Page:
A still from High Noon looking west down the rails of the Sierra Railroad.

In reality the scene was shot on the Sierra Railroad at Milepost 16 in Warnerville, California. It was here that film crew built the Hardleyville Depot set, which is now gone. There was once a water tower which was featured in the film and this is maybe why they chose this location for the set. The water tower, which was a mainstay in the era of steam, is now gone but the concrete foundation and a small building still remain from the time High Noon was filmed here in September of 1951.

The concrete foundation is all that is left of the water tower at Warnerville. The small red building in the background still stands after 70 years. This shot is looking northeast.
Warnerville looking west toward where the noontime train would be arriving. In the foreground, to the right of the rails, was the location of the Hadleyville Train Depot set. The little red building on the left of the tracks still exists.

Warnerville is not really a town. It consists of a few farms and houses, a grade crossing, and a railroad siding. While it would be great if there was an interpretive sign pointing out the cinematic significance of this location but alas, there is none.

This still from High Noon shows the approaching noontime train, in this case the Screen Queen Sierra No. 3. The water tower and the small building that still exists are to the left of the line. The low hills in the background looks very much the same.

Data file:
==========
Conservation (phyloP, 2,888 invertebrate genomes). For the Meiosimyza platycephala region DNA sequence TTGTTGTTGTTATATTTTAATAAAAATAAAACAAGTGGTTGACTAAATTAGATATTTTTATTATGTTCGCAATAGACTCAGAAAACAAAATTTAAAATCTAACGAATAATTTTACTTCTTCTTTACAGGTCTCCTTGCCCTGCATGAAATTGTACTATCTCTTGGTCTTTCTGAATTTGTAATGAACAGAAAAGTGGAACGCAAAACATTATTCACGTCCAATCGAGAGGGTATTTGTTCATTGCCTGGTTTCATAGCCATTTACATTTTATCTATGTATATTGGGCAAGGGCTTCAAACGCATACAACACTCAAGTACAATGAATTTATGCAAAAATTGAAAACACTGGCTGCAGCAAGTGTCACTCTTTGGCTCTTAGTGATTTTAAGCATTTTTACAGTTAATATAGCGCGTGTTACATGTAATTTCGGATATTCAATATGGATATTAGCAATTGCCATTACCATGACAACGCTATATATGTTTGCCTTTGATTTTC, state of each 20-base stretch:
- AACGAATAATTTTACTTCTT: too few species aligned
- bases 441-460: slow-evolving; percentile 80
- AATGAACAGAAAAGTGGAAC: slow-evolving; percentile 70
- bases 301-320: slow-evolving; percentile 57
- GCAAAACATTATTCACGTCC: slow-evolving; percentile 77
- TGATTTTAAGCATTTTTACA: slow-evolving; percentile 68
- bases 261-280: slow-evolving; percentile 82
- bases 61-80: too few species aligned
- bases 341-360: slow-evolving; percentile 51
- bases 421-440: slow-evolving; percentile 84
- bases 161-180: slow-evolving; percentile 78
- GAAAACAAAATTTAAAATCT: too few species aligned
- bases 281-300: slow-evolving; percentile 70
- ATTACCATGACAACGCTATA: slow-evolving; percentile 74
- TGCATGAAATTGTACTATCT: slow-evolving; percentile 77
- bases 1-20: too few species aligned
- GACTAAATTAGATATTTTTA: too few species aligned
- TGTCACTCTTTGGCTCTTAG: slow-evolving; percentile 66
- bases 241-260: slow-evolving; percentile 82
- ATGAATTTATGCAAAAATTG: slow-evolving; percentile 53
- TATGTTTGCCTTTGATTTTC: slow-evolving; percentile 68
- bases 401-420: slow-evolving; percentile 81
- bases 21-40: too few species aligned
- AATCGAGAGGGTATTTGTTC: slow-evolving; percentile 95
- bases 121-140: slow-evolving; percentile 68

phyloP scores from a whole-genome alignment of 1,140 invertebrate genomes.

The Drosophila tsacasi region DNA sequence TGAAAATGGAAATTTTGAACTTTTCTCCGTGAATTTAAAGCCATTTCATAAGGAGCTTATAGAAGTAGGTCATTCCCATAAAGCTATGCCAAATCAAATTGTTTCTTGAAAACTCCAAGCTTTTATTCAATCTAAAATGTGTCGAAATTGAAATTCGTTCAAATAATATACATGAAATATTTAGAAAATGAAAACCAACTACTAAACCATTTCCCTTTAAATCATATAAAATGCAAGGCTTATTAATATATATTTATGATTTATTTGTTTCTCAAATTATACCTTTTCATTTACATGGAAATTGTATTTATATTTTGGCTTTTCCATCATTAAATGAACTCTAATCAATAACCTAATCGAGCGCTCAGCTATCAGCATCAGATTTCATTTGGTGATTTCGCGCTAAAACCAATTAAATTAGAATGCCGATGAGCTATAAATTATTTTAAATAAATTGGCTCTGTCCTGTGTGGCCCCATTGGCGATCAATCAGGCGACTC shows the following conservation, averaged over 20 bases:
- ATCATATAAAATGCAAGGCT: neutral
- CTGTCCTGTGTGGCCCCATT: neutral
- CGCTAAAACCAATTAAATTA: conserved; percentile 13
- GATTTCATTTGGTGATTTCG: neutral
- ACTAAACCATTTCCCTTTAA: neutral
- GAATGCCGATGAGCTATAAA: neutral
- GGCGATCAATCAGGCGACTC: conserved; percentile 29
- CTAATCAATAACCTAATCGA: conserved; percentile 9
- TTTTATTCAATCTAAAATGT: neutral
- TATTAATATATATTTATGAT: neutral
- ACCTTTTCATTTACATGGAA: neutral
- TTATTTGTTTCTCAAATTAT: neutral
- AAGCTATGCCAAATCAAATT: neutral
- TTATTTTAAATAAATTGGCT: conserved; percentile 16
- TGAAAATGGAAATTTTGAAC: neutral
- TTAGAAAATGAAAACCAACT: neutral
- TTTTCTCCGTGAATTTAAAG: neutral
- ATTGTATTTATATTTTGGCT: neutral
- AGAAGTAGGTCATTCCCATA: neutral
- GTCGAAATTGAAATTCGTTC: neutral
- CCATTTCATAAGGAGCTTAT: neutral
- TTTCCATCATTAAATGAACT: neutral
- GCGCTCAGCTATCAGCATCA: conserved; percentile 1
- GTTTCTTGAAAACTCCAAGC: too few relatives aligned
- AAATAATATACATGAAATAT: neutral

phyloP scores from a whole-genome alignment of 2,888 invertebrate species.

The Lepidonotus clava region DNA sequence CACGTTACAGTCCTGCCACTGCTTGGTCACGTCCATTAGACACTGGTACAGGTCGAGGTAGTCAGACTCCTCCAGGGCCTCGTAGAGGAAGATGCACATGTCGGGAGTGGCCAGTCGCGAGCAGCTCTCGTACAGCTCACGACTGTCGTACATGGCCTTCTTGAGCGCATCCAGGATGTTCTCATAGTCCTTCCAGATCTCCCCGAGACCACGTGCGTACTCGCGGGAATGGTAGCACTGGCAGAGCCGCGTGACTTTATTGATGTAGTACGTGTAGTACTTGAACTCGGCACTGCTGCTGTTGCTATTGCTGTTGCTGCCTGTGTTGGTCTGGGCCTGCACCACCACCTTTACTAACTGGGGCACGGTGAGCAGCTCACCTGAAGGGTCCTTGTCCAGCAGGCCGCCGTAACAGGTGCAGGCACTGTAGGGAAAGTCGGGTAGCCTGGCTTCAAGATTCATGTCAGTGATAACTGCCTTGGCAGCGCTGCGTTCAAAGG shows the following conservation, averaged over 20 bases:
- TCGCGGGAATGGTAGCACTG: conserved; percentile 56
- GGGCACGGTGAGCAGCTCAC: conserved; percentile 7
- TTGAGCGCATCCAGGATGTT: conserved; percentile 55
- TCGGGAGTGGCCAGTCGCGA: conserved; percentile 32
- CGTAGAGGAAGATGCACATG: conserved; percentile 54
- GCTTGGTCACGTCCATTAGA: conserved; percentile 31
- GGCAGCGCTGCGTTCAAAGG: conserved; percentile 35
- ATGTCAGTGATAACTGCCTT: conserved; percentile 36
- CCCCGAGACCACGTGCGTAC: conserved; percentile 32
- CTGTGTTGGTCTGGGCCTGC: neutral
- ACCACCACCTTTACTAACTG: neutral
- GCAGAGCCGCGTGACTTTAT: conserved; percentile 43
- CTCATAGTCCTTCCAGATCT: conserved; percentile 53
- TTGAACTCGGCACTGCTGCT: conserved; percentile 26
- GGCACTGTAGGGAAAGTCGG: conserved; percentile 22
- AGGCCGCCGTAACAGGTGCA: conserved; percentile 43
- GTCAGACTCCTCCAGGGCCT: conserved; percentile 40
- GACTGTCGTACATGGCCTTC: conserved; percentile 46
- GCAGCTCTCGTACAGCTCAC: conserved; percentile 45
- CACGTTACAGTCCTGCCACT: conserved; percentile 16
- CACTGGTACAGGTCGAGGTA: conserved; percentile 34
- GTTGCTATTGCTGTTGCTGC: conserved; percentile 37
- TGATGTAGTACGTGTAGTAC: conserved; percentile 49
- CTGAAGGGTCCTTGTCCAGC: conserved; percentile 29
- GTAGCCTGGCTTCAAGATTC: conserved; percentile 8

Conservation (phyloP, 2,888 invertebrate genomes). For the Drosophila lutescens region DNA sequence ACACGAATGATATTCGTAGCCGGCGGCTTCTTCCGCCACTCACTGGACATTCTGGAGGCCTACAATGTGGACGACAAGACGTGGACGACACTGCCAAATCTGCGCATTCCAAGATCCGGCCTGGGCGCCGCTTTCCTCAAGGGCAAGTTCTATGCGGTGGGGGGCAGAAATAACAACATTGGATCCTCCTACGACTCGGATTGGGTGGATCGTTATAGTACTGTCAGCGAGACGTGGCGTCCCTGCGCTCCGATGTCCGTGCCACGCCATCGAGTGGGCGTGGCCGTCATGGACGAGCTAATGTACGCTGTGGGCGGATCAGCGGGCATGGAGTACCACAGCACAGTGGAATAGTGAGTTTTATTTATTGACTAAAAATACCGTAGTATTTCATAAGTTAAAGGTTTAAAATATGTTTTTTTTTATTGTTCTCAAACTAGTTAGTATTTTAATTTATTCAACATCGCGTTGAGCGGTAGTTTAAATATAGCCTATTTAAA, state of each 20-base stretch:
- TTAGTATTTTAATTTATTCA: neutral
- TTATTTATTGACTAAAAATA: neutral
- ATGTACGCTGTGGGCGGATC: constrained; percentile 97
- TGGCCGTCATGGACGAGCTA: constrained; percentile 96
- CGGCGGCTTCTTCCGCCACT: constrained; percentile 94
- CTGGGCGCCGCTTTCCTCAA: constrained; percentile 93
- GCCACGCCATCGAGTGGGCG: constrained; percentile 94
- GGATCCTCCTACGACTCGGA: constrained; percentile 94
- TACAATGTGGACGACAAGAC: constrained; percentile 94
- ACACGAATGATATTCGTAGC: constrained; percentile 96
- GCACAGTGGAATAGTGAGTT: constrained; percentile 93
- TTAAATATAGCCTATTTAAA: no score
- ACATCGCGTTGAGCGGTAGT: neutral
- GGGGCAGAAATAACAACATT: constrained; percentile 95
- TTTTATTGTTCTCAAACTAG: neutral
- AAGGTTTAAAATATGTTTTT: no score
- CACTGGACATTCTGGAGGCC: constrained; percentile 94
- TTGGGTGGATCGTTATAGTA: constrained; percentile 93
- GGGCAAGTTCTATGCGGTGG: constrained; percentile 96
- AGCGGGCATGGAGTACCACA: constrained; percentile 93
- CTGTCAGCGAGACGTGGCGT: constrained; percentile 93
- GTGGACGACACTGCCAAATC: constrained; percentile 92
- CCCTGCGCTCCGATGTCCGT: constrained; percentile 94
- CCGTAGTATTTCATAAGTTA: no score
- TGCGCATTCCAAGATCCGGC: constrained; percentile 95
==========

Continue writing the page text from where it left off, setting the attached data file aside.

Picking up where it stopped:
A still from High Noon of Sierra No. 3 pulling into the Hadeyville Depot set at Warnerville.

In the film Nigh Noon, three rough looking gunman arrive at the train station to await the arrival of the noontime train (hence the name High Noon). They are waiting for Frank Miller, who recently has been released from prison. He is coming back to exact revenge on the marshal (Gary Cooper) who put him away.

Among the three gunman, who gaze down the track expecting the noon train, is an actor making his screen debut. He does not speak a single word in High Noon, although he blows a few bars on the harmonica. This actor is Lee Van Cleef. He is best known as the “Bad” in Sergio Leone’s “The Good, the Bad, and the Ugly” (1968).

I arrived at the intersection of Warnerville and Crabtree Road at the Sierra Railroad grade crossing. It was 70 years ago that this location was used in High Noon. The area is a bit different from that time but it is very much the same in other ways. The line of hills had not changed much, except for an almond grove creeping up one of the hillsides (I chose not to add it to my featured sketch, sketcher’s license after all.)

I stood in between the two rails and sketched the approximate position of cinematographer Floyd Crosby’s camera. The rails looked a bit rusted enough so I was not expecting a westbound freight anytime soon. But I still checked my back from time to time because the Sierra Railroad is still an active branch line.

My only companion was a black cow grazing on grass across the road. She raised her head in between foraging and peered, without judgment, at Corvidsketcher.

Well how do you really judge the judgement of a cow after all?

A shoutout goes out to Jeff and Sarah of History Hunters for letting me know about this forgotten filming location. Thank you! Their youtube channel can be found at: http://www.youtube.com/jbenziggy

Here is a photo of my sketching position. If you compare the movie sill from the top of the post, you will notice that the distant hills look very much the same today.